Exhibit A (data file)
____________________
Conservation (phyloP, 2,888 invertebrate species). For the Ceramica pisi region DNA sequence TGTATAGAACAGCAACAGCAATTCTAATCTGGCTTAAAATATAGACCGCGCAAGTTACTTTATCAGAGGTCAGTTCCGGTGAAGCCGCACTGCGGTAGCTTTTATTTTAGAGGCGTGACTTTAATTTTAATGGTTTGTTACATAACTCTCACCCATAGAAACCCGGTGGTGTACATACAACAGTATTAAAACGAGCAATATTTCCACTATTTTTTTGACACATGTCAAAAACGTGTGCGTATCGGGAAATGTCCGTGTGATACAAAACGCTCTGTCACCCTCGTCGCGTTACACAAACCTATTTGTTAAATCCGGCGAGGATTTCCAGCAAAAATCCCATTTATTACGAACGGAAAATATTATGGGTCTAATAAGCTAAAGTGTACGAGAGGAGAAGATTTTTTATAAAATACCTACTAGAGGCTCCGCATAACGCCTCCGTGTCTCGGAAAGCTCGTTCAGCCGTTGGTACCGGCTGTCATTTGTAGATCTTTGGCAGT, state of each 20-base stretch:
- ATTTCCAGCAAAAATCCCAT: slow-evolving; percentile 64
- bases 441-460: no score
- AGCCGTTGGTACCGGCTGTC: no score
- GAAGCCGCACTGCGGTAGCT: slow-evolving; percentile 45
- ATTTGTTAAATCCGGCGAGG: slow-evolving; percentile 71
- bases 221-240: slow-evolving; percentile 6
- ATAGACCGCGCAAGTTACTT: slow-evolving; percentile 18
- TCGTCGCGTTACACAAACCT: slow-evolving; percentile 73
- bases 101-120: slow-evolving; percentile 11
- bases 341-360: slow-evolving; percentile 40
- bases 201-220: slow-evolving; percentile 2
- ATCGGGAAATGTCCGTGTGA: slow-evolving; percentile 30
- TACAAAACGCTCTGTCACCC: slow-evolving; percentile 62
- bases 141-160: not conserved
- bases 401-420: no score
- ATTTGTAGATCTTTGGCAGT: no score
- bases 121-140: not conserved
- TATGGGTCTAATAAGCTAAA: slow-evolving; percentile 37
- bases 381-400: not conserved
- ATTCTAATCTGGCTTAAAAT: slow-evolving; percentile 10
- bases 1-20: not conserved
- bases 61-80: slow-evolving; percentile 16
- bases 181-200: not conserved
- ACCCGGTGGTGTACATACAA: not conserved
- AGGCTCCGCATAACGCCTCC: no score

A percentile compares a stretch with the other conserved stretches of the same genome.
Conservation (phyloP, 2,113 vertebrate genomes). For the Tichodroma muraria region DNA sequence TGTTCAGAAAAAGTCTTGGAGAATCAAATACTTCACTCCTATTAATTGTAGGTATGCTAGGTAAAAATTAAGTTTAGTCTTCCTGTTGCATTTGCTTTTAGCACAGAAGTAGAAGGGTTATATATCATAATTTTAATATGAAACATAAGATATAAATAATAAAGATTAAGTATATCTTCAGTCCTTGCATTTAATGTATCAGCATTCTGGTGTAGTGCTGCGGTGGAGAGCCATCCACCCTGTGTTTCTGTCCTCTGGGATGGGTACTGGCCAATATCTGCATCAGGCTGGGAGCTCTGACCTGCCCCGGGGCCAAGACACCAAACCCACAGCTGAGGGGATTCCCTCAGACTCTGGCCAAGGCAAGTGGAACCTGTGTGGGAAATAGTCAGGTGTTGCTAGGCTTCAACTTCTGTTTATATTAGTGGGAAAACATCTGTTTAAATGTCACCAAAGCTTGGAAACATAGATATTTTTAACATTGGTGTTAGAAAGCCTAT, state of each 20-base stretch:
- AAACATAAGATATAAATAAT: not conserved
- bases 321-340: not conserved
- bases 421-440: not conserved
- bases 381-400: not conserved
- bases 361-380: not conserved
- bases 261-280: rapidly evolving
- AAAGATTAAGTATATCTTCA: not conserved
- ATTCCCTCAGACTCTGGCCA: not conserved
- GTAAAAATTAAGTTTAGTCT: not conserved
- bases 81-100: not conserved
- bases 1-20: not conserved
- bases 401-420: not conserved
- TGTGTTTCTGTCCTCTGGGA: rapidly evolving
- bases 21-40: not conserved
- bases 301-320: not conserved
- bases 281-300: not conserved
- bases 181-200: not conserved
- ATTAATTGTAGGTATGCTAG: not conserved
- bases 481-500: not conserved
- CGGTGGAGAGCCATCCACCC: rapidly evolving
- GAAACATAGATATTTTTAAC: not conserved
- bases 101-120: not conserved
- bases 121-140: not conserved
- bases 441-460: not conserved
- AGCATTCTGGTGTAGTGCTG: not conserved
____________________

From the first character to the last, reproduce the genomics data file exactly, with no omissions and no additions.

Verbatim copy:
Conservation (phyloP, 2,888 invertebrate species). For the Ceramica pisi region DNA sequence TGTATAGAACAGCAACAGCAATTCTAATCTGGCTTAAAATATAGACCGCGCAAGTTACTTTATCAGAGGTCAGTTCCGGTGAAGCCGCACTGCGGTAGCTTTTATTTTAGAGGCGTGACTTTAATTTTAATGGTTTGTTACATAACTCTCACCCATAGAAACCCGGTGGTGTACATACAACAGTATTAAAACGAGCAATATTTCCACTATTTTTTTGACACATGTCAAAAACGTGTGCGTATCGGGAAATGTCCGTGTGATACAAAACGCTCTGTCACCCTCGTCGCGTTACACAAACCTATTTGTTAAATCCGGCGAGGATTTCCAGCAAAAATCCCATTTATTACGAACGGAAAATATTATGGGTCTAATAAGCTAAAGTGTACGAGAGGAGAAGATTTTTTATAAAATACCTACTAGAGGCTCCGCATAACGCCTCCGTGTCTCGGAAAGCTCGTTCAGCCGTTGGTACCGGCTGTCATTTGTAGATCTTTGGCAGT, state of each 20-base stretch:
- ATTTCCAGCAAAAATCCCAT: slow-evolving; percentile 64
- bases 441-460: no score
- AGCCGTTGGTACCGGCTGTC: no score
- GAAGCCGCACTGCGGTAGCT: slow-evolving; percentile 45
- ATTTGTTAAATCCGGCGAGG: slow-evolving; percentile 71
- bases 221-240: slow-evolving; percentile 6
- ATAGACCGCGCAAGTTACTT: slow-evolving; percentile 18
- TCGTCGCGTTACACAAACCT: slow-evolving; percentile 73
- bases 101-120: slow-evolving; percentile 11
- bases 341-360: slow-evolving; percentile 40
- bases 201-220: slow-evolving; percentile 2
- ATCGGGAAATGTCCGTGTGA: slow-evolving; percentile 30
- TACAAAACGCTCTGTCACCC: slow-evolving; percentile 62
- bases 141-160: not conserved
- bases 401-420: no score
- ATTTGTAGATCTTTGGCAGT: no score
- bases 121-140: not conserved
- TATGGGTCTAATAAGCTAAA: slow-evolving; percentile 37
- bases 381-400: not conserved
- ATTCTAATCTGGCTTAAAAT: slow-evolving; percentile 10
- bases 1-20: not conserved
- bases 61-80: slow-evolving; percentile 16
- bases 181-200: not conserved
- ACCCGGTGGTGTACATACAA: not conserved
- AGGCTCCGCATAACGCCTCC: no score

A percentile compares a stretch with the other conserved stretches of the same genome.
Conservation (phyloP, 2,113 vertebrate genomes). For the Tichodroma muraria region DNA sequence TGTTCAGAAAAAGTCTTGGAGAATCAAATACTTCACTCCTATTAATTGTAGGTATGCTAGGTAAAAATTAAGTTTAGTCTTCCTGTTGCATTTGCTTTTAGCACAGAAGTAGAAGGGTTATATATCATAATTTTAATATGAAACATAAGATATAAATAATAAAGATTAAGTATATCTTCAGTCCTTGCATTTAATGTATCAGCATTCTGGTGTAGTGCTGCGGTGGAGAGCCATCCACCCTGTGTTTCTGTCCTCTGGGATGGGTACTGGCCAATATCTGCATCAGGCTGGGAGCTCTGACCTGCCCCGGGGCCAAGACACCAAACCCACAGCTGAGGGGATTCCCTCAGACTCTGGCCAAGGCAAGTGGAACCTGTGTGGGAAATAGTCAGGTGTTGCTAGGCTTCAACTTCTGTTTATATTAGTGGGAAAACATCTGTTTAAATGTCACCAAAGCTTGGAAACATAGATATTTTTAACATTGGTGTTAGAAAGCCTAT, state of each 20-base stretch:
- AAACATAAGATATAAATAAT: not conserved
- bases 321-340: not conserved
- bases 421-440: not conserved
- bases 381-400: not conserved
- bases 361-380: not conserved
- bases 261-280: rapidly evolving
- AAAGATTAAGTATATCTTCA: not conserved
- ATTCCCTCAGACTCTGGCCA: not conserved
- GTAAAAATTAAGTTTAGTCT: not conserved
- bases 81-100: not conserved
- bases 1-20: not conserved
- bases 401-420: not conserved
- TGTGTTTCTGTCCTCTGGGA: rapidly evolving
- bases 21-40: not conserved
- bases 301-320: not conserved
- bases 281-300: not conserved
- bases 181-200: not conserved
- ATTAATTGTAGGTATGCTAG: not conserved
- bases 481-500: not conserved
- CGGTGGAGAGCCATCCACCC: rapidly evolving
- GAAACATAGATATTTTTAAC: not conserved
- bases 101-120: not conserved
- bases 121-140: not conserved
- bases 441-460: not conserved
- AGCATTCTGGTGTAGTGCTG: not conserved